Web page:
With no progress on the political front the Brexit issues hangs over the pound like the sword of Damocles while the upcoming UK GDP figures could underscore the difficulty of the new economic regime as business sentiment turns very cautious. Meanwhile, in EZ we have already seen a strong rebound in PMI data and the IFO report that suggests growth in the core region is picking up pace. That should provide some support for the euro and ease any concerns about further accommodation from the ECB.

Technically the pair has strong support at .8880 on the hourly with deeper support at .8800 while the upside does not offer any serious resistance until .9200

EUR/USD – Is a Bottom Near?

EUR/USD – Is a Bottom Near?

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EUR/USD – Is a Bottom Near?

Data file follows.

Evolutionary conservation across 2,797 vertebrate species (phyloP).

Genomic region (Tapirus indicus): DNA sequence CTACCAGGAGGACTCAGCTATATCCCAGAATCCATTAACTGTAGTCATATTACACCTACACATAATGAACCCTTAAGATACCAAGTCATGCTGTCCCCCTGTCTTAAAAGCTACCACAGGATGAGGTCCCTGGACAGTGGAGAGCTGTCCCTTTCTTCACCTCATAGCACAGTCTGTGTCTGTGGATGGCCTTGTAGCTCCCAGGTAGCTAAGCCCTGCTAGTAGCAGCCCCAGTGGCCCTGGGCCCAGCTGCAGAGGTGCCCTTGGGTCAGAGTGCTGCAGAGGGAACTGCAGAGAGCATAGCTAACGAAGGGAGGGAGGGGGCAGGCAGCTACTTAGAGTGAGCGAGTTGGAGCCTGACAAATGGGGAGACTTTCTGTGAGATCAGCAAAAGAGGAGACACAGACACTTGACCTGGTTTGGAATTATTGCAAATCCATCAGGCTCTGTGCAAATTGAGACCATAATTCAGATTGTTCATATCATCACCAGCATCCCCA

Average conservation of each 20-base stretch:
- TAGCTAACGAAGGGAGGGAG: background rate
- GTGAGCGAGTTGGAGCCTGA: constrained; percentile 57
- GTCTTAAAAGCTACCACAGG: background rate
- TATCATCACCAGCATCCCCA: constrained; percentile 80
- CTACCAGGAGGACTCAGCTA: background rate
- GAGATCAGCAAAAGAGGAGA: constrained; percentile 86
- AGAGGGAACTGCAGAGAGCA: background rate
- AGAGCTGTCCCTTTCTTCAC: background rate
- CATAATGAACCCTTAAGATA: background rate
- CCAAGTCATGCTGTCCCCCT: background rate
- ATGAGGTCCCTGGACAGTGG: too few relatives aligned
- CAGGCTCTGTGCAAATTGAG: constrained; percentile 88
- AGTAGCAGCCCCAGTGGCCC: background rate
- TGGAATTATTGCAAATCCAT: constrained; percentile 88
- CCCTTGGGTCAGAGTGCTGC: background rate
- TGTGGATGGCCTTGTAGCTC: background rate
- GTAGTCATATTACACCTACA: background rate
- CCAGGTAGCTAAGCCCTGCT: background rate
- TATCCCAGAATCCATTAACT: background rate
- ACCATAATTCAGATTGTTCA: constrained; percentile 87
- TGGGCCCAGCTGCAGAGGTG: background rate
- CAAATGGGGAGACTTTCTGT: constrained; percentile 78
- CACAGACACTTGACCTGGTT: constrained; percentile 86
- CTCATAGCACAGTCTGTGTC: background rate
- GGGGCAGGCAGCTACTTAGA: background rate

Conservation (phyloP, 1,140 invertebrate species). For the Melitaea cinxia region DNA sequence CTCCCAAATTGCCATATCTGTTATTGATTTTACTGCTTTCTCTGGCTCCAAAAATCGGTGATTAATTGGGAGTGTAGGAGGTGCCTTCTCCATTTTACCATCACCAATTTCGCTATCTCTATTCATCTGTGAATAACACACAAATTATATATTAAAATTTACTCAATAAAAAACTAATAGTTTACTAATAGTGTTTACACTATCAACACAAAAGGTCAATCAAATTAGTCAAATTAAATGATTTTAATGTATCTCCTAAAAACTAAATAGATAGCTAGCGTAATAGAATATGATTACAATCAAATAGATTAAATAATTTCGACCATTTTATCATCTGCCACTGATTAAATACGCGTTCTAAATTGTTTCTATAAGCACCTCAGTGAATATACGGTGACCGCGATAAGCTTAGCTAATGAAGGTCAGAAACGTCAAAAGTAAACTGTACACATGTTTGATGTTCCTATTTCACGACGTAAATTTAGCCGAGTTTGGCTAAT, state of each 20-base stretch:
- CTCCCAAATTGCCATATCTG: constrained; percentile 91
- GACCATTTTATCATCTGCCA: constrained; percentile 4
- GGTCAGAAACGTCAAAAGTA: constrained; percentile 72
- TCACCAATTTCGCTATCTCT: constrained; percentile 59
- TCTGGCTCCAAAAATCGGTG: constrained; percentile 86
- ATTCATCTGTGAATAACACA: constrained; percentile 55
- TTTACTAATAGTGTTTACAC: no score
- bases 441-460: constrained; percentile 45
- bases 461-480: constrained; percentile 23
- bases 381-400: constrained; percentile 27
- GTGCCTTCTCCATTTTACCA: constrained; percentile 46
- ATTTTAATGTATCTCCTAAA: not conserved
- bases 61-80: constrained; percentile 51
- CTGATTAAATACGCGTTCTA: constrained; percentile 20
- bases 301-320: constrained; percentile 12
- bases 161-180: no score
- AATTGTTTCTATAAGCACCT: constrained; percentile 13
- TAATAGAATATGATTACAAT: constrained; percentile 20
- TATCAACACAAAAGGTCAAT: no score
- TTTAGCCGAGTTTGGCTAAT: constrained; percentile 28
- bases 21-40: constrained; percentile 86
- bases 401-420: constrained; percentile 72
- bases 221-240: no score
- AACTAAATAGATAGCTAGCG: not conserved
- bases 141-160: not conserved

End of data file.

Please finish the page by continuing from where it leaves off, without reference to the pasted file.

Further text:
October has been a very challenging month for the euro. The single currency came under aggressive selling pressure, falling from a high above 1.12 to a low below 1.10. What’s interesting about the move is that it had very little to do with Europe’s troubles. A larger part of the weakness was driven by rising U.S. rates that took the 2 year German – U.S. yield spread to a decade low. But Treasury yields have since peaked and the yield spread is pointing sharply higher. EUR/USD barely budged as it becomes clear that investors are holding out for the ECB. In order for the euro to rally, we need ECB President Draghi to suggest that he’s comfortable with the current level of monetary policy. There’s been significantly more improvement than deterioration since the last ECB meeting – so optimism is warranted. The lower euro also goes a long way in supporting the economy through trade and inflation. The last time the ECB met, President Draghi expressed more confidence about the outlook for the Eurozone economy, using the word resilience on numerous occasions but the EUR/USD ended the day lower because they cut their growth forecasts and announced Eurosystem committees to further evaluate stimulus options. If Mario Draghi puts greater emphasis on the need for more stimulus tomorrow, EUR/USD could hit 1.09 but if he’s optimistic and emphasizes resilience and we think he will given recent data, EUR/USD could find its way back to 1.11.